Upaya Sangha of Tucson
Sensei Al Genkai Kaszniak, Ph.D.
Instructions for Zazen (Sitting Meditation) and Kinhin (Walking Meditation)
Our Soto Zen meditation practice is quite simple, and simultaneously very powerful. It is a practice that can be taken up by anyone, regardless of experience, background, or self-perceived “meditation skill.”
In my own experience as a long-time Zen practitioner and teacher, I have yet to meet anyone who I thought was inadequate to this practice.
But, I’ve met many people who have a misunderstanding about what Zen meditation is.
So, in this brief document, I want to discuss our practice, what it is and what it is not.
How do we sit in Zazen? How do we walk meditatively in Kinhin?
What do we do with our body?
What do we do with our mind?
And, how do we relate to all that arises?
When taking our Zazen seat, whether on Zafu and Zabuton or in a chair, we begin by gathering our attention, …
… letting concerns, plans, to-do lists, regrets and expectations be temporarily allowed to rest, bringing attention as fully as possible into right here and now.
Feeling the support of our cushion or chair, connecting us to the support of the earth.
Being aware of our feet, the upright, dignified, though gentle extension of the spine.
The balance of the head on our neck and shoulders, without strain or great effort.
Chin tucked in slightly, tongue resting behind the teeth at the roof of the mouth.
Our face, relaxed, our shoulders dropping.
Eyes partially open with soft downward gaze about three feet in front of our seat.
Our left hand resting upon our right in our lap, thumbs gently touching, as if cradling a precious egg, …
… or, if it is your preferred posture, hands resting on the thighs.
We then recall our intention. Why are we really here? Who will this practice serve?
Perhaps we briefly bring to mind some person or animal whom we know is suffering, picturing them as vividly as possible, …
Extending to them our wish that they be happy, healthy, free of suffering and the causes of suffering, able to live with ease.
And then, broadening this wish to include all beings, throughout all space and time, not excluding our self.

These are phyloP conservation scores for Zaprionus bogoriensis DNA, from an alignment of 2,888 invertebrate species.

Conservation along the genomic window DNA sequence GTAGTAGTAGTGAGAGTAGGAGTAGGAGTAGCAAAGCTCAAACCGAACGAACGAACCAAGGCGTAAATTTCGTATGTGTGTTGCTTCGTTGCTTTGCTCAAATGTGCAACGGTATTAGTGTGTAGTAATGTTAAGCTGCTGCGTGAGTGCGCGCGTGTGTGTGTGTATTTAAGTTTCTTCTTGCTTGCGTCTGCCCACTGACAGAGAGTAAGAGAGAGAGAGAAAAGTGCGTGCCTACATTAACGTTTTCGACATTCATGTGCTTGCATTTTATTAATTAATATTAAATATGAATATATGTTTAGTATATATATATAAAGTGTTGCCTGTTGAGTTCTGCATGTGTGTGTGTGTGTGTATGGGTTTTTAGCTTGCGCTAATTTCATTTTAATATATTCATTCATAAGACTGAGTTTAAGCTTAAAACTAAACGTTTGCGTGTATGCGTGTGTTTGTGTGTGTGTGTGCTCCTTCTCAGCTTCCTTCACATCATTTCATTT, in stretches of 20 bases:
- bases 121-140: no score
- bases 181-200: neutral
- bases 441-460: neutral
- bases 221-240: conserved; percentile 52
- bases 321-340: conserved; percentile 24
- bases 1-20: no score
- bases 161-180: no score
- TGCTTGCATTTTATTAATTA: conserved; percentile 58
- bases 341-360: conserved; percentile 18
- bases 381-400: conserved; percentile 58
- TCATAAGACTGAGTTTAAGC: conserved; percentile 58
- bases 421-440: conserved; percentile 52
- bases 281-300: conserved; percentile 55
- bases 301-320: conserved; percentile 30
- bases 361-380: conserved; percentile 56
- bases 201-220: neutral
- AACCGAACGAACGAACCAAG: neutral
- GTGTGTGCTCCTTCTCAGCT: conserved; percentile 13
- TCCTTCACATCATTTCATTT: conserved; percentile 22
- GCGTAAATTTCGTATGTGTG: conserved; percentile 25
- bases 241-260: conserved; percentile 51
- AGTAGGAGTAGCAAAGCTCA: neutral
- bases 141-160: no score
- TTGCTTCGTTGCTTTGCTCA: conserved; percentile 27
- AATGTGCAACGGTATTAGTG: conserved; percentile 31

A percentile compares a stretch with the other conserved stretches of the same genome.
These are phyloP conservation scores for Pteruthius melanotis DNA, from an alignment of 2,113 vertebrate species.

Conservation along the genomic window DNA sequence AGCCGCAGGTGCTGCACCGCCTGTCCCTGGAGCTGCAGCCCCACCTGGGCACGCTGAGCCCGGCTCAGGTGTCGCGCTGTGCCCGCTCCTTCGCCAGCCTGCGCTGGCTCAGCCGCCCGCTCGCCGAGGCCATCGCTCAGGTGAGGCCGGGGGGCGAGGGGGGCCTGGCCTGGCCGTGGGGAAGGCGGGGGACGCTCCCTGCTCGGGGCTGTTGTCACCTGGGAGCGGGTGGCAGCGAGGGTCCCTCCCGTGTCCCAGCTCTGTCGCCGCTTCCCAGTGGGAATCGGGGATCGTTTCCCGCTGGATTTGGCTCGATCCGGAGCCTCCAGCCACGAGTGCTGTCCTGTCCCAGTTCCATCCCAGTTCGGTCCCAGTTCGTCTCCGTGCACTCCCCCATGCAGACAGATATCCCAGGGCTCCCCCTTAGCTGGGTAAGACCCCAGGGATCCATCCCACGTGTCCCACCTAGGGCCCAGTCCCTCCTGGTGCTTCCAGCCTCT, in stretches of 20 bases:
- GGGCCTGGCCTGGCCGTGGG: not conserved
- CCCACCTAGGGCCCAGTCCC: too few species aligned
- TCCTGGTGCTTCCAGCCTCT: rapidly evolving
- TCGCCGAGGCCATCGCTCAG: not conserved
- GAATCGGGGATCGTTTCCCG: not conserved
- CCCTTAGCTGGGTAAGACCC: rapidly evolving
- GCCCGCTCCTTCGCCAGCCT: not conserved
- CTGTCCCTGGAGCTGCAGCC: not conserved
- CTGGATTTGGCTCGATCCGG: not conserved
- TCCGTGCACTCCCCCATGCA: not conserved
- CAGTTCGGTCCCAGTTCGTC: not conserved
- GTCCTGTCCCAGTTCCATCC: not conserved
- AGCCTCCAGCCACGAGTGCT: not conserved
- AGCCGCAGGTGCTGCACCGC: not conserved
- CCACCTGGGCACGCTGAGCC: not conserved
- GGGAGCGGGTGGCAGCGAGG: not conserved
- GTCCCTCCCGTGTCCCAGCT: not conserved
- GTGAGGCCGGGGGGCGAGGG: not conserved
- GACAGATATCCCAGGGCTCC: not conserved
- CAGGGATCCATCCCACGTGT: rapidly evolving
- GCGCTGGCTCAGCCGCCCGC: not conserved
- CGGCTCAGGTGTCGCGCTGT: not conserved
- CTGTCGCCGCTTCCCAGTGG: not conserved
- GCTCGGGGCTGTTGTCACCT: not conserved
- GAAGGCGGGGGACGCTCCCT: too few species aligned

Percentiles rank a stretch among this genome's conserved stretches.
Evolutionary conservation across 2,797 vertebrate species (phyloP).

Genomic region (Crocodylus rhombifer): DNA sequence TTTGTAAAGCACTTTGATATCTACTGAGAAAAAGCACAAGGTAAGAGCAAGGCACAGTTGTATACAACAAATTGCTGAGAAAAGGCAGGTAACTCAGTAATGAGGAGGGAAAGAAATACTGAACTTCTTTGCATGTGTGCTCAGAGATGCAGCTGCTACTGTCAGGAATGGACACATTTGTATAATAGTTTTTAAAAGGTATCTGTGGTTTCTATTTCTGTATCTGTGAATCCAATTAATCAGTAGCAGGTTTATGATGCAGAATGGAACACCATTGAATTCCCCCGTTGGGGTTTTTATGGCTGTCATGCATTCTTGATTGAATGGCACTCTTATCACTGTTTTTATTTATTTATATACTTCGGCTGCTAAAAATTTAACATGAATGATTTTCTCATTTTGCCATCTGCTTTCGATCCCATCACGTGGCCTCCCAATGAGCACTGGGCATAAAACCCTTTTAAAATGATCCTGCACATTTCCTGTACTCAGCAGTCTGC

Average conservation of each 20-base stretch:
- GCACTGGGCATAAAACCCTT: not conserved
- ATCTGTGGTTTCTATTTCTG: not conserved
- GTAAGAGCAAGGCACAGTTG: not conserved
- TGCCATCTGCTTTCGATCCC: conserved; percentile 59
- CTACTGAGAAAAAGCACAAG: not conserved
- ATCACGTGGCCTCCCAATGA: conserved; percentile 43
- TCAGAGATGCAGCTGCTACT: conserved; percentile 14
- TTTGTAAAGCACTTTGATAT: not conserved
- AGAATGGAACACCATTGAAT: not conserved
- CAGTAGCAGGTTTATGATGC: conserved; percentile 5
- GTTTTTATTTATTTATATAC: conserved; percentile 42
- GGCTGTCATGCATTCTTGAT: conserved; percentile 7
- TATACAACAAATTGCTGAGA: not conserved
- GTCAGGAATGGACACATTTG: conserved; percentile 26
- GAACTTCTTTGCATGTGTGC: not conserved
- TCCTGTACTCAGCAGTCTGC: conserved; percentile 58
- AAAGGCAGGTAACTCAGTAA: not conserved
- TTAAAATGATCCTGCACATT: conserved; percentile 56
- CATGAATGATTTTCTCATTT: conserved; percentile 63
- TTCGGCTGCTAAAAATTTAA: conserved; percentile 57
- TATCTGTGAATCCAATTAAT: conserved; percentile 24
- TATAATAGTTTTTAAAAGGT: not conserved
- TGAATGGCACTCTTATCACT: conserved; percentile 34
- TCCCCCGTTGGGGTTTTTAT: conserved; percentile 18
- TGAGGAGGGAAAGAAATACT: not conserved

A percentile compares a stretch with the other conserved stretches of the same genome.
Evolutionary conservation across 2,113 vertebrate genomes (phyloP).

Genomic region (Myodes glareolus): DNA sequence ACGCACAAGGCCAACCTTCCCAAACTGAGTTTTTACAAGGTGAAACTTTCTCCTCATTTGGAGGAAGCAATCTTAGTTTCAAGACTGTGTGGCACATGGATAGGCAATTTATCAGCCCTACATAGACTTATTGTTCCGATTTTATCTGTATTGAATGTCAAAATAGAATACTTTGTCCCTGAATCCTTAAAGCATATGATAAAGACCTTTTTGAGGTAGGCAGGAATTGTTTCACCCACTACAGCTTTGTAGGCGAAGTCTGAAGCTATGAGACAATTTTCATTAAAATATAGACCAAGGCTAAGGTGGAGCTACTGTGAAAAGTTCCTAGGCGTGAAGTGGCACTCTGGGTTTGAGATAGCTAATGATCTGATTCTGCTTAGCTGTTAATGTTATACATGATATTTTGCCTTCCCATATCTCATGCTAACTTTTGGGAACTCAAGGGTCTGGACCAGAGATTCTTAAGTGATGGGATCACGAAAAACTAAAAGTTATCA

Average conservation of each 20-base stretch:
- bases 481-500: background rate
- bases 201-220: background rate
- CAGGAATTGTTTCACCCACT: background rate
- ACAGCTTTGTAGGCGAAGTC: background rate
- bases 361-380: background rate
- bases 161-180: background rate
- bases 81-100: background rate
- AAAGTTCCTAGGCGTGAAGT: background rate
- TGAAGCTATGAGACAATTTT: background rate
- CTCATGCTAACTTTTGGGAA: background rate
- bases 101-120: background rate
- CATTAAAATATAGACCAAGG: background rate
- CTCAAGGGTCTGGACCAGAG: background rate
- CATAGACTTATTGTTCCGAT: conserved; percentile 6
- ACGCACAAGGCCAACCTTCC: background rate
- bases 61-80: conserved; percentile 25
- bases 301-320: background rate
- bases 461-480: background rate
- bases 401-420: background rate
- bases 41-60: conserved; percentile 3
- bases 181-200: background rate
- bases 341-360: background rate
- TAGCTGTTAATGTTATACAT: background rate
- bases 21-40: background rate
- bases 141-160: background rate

We allow our attention to gently rest in the waves of the breath,
… through the natural, unforced in-breath and through the easy out-breath, …
… allowing attention to remain in the brief gap, noticing anything present in that spacious gap, …
… and then again through the next cycle of in-breath and out-breath.
If mind is particularly busy or drowsy and dispersed, we can count each out-breath, one through ten, then starting over.
And as inevitably will occur, mind becomes lost in memories of the past, imaginings of the future, or some narrative, we simply and gently acknowledge this, …
… and without self-judgement, bring attention back to the breath, each time beginning again …
… knowing that each time we become aware of mind being somewhere other than here and now, …
… this is the real gold of practice, the moment of waking up to the present.
Perhaps, if we have been practicing Zazen for a long time, resting attention in the breath may feel less necessary for attention to remain stable and present.
And, we may find our attention spontaneously broadening, resting in the wide field of awareness itself, …
… noticing whatever arises in the mental continuum, in this moment.
This is shikantaza, or just! sitting, in open awareness.
But we cannot force shikantaza to occur.
Like awakening itself, shikantaza is a kind of accident occurring when the body-mind is ready.
However, we can practice the stabilization and pliancy of attention in the breath, thereby becoming more accident-prone.
The near enemy of shikantaza, when it does spontaneously occur, is dispersion of attention, mind becoming distracted, drowsy, or sluggish.
So, we continue to exert gentle effort, bringing attention back to the breath, when we become aware that this has occurred.
We do not strive for a blank mind – this is not the goal of Zazen practice.
Mind-brains secrete thoughts, images, feelings, and other mental formations. That is simply what mind-brains do.
When, in providing instructions for Zazen, Eihei Dogen writes “Think non-thinking,” …
… what he means is to not chase after or pursue discursive thought.
If, in Zazen, we find that we have become caught up in discursive thought, no problem.
We simply and gently acknowledge what is and, without judgment, return to the breath.
Our relationship to anything that arises in the mental continuum is one of friendly curiosity, …
… a kind of brief nonverbal inquiry, “What is this?”, …
… but without discursive pursuit, without elaboration, …
… then beginning again by returning to the breath.
In kinhin, walking meditation practice, we rest attention in both the breath and in the feeling of each foot on the floor, one step with each in-breath.
Hands are held in shashu, thumb tucked into the curled fingers of the left hand, right hand covering the left, at chest height.
We stand tall, though not rigid, upright and dignified, though not stiff.
And we adopt the same practice as in our Zazen sitting meditation, …
… when mind moves from feet and breath, gently bringing it back into this moment.
Finally, when in a Zen retreat we have a tea break, eat a meal, or use the restroom, we remain in noble silence, …
… allowing the mindfulness of Zazen and Kinhin to continue through these activities.
This is our simple, though quite powerful practice.
As Dogen also wrote, continuous practice is the circle of the way.